Migrants in cities: governance, solidarities and borderwork at the urban scale Ruhr-Universität Bochum
Over the past years, migration scholars have noted the local turn in migration management and in the study of migration. A growing literature adresses local migration policies, the role of local civil society and other non-state actors in promoting social inclusion and protecting the rights of migrants and new forms of urban solidarities and sanctuary cities. Cities have become more proactive in developing their own policies, philosophies and strategies supporting the reception and integration of migrants and refugees, and in dealing with diversity and social cohesion; local coalitions in many cities have also responded to the most vulnerable migrant groups and strengthend their access to health care, housing and other social affaires independent of residence status. At the same time, cities play a crucial and growing role in the management and control of migration as part of the multiscalar border regime. City administration, welfare services, police and NGOs are relevant agents in negotiating residential rights, territorial removal and departure, and in putting into practice welfare state rebordering. In general, several of these topics fall into distinct fields of research on urban governance, solidarity or borderwork, which are closely related, yet largely disconnected from each other. It is the aim of this virtual seminar to take a broader look at these current urban migration dynamics by bringing together scholarship from the different strands of research and by engaging in original (internet-based) mini-researches undertaken by the participants throughout the course.The course is organized into six units that include asynchronous (flexible time management, yet with deadlines) and synchronous elements (online meetings, 150 min.). Units 1 to 3 cover in-depth work on and discussion of core readings and theoretical concepts, including synchronous meetings via Zoom. Units 4 and 5 are dedicated to small (internet-based) researches that groups of participants prepare and present together and are fully asynchronous. Unit 6 is our final synchronous meeting dedicated to the discussion of research findings and final assessment of the local turn in migration, and its study.(1) Introductory meeting (21 Oct 2022)(2) The local turn in migration studiesPart 1: Urban migration and refugee governance (28 Oct 2022)Part 2: Solidarity cities and urban sancturay (4 Nov 2022)Part 3: Borderwork in the city (18 Nov 2022)Asynchronous: Preparation of readings and participation in online blog discussion, prior to each meetingSynchronous: Real-time discussion in meetings (see dates)(3) Policies and practices of urban inclusion and exclusionSychronous synthesis meeting and research group set up (25 Nov 2022)(4) Research phase and work group meetingsAsynchronous (from 25 Nov to 9 Dec 2022)(5) PresentationsAsynchronous: upload of group presentations by 9 Dec (e.g. ppt with audio or video cast; online written comments by all participants on presentations of other groups before 14 Dec 2022(6) Final synchronous meeting (16 Dec 2022)Discussion of presentations, comments, responsesFinal disucssion: Toward new urban futures for migration?The course targets RUB students and students from international partner universities, including the UNIC network, maximum group size 25.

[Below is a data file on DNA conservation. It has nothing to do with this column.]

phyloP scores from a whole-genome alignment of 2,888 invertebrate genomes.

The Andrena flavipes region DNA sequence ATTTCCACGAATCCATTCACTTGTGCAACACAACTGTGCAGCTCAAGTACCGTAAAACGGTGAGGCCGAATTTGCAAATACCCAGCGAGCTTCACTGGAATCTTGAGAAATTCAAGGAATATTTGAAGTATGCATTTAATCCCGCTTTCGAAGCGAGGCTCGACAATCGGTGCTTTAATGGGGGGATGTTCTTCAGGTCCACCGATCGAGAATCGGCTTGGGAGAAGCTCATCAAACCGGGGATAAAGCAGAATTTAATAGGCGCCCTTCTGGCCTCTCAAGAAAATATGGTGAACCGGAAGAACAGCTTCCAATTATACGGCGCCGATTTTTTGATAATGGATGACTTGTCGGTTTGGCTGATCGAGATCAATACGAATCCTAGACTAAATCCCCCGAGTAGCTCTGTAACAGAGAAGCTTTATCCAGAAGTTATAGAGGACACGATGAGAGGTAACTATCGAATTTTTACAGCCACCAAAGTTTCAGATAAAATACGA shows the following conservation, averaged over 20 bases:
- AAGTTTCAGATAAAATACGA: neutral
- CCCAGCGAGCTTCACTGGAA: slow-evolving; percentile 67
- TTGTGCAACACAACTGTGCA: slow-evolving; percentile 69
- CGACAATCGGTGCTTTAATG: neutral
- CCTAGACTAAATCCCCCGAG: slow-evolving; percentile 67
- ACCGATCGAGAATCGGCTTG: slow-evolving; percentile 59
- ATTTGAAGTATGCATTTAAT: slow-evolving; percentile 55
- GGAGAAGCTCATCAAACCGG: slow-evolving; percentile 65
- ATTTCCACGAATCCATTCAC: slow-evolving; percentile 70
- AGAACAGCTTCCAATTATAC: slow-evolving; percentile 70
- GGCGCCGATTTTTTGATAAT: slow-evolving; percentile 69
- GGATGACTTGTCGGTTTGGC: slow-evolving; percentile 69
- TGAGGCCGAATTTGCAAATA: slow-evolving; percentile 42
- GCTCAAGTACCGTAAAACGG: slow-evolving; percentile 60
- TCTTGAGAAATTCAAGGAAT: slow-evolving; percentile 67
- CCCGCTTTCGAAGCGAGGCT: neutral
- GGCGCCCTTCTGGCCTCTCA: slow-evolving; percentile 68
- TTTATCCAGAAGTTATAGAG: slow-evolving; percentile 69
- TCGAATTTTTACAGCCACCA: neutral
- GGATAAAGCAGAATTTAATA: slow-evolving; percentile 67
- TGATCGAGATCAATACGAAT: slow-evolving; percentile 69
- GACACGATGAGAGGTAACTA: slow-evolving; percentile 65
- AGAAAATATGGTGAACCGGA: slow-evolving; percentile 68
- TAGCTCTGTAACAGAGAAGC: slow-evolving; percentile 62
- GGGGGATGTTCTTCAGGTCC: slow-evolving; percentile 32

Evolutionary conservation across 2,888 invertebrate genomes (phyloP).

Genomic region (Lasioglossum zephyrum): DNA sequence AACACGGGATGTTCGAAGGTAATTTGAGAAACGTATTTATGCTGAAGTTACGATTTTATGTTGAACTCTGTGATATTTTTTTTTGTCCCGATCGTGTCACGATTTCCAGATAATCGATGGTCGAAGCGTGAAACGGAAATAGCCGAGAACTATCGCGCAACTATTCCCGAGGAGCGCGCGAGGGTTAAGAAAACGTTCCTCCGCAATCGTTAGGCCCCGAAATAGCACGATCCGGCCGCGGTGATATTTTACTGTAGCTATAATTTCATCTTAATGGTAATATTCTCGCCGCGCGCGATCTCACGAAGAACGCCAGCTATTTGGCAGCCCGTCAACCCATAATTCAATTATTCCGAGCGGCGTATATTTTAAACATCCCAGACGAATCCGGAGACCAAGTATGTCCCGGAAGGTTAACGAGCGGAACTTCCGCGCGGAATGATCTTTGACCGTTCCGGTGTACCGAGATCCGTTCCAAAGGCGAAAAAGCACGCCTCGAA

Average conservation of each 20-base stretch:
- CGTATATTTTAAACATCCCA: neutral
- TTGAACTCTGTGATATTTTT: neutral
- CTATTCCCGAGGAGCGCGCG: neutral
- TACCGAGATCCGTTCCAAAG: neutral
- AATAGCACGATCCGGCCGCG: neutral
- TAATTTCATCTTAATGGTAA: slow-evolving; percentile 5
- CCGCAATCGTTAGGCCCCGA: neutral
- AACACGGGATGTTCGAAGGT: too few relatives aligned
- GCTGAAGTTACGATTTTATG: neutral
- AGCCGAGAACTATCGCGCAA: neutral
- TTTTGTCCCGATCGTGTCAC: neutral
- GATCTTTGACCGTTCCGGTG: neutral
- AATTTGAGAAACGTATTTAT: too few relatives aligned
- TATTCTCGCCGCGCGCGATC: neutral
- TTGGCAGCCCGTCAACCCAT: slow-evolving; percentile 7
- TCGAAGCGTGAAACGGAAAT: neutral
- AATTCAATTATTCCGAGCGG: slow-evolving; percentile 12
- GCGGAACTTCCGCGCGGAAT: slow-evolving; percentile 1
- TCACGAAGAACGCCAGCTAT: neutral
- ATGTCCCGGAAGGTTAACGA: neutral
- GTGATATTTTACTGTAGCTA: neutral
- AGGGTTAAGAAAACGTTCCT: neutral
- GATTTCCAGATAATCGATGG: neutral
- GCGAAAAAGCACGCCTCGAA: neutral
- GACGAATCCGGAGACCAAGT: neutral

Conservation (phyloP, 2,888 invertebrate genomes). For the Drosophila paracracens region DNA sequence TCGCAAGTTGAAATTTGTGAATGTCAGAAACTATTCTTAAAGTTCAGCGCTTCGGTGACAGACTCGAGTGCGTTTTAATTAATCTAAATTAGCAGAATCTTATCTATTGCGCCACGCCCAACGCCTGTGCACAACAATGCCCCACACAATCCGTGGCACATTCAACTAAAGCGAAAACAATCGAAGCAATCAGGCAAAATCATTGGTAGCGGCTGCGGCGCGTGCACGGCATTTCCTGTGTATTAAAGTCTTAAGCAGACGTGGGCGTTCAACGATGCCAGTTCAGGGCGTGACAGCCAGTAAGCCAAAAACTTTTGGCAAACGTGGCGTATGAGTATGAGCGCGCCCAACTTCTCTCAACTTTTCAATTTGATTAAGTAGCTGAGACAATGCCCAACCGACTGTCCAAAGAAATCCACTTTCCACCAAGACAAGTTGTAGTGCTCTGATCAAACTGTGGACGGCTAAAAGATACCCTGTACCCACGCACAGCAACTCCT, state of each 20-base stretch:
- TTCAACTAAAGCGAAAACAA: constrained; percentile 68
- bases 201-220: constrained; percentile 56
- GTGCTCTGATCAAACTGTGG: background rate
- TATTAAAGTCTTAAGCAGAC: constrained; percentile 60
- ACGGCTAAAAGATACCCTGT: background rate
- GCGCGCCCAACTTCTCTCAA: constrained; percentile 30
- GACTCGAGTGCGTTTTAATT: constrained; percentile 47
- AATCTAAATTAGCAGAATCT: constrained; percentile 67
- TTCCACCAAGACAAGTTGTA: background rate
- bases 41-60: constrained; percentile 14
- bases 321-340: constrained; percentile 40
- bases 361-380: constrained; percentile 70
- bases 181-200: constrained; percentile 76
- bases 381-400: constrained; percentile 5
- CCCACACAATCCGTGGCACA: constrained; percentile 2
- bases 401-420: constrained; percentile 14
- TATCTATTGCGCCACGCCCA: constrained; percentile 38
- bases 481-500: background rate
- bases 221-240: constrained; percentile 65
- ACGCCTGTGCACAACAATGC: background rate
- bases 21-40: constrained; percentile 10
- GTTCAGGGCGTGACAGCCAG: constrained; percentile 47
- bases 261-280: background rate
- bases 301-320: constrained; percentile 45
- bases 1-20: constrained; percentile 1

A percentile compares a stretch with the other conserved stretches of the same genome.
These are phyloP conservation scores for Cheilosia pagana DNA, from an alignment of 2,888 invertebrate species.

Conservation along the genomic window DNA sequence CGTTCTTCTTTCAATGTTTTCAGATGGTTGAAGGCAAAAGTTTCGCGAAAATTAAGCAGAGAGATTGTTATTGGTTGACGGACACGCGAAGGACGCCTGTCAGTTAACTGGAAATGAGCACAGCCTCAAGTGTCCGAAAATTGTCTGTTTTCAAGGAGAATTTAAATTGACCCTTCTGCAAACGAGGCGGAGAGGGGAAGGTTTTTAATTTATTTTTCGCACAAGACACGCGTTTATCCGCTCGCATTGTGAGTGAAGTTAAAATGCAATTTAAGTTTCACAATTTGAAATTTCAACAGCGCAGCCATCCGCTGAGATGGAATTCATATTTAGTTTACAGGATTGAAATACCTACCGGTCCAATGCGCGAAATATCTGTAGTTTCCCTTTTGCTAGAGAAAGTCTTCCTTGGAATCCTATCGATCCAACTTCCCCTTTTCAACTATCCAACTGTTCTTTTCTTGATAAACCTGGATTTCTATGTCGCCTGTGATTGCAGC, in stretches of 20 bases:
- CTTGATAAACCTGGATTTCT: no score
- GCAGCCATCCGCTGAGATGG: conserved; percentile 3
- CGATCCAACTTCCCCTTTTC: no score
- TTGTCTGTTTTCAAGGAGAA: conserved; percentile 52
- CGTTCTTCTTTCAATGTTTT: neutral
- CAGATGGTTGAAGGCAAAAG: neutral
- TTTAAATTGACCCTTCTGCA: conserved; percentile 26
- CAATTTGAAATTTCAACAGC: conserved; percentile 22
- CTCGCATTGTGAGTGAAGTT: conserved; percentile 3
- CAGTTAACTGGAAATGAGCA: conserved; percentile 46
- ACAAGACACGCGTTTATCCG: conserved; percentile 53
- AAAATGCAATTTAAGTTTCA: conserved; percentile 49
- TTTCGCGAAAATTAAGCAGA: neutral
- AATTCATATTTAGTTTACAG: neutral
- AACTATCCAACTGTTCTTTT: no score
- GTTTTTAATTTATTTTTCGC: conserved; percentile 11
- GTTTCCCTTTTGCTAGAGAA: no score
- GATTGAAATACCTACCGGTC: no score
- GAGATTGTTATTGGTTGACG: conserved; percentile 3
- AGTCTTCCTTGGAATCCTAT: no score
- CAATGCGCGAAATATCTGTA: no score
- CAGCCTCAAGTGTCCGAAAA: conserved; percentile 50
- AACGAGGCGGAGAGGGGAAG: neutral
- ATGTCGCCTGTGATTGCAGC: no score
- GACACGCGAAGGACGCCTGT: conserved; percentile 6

Basic credit points (“Studiennachweis”, approx. 3 CP for international students). In this course these are based on attendance, active participation in online blog discussion and in-class debate, and collaborative (asynchronous) workgroups, that put together small empirical researches and present their results. Researches focus on one of the three dimension of the local turn in migration (goverance, solidarities, borderwork), or their interconnection. You will be asked to research, work on and analyse some empirical material and put it in relation to the concepts discussed around that particular dimension.Additional credit points (Modulprüfung, additional approx. 3 CP for international students) can be achieved through a written term paper (15 pages). Of course, the small researches can be further developed and expanded into the term paper.
Online Course Requirement
Prof. Dr. Margit Fauser
Programme: Master in Social Sciences
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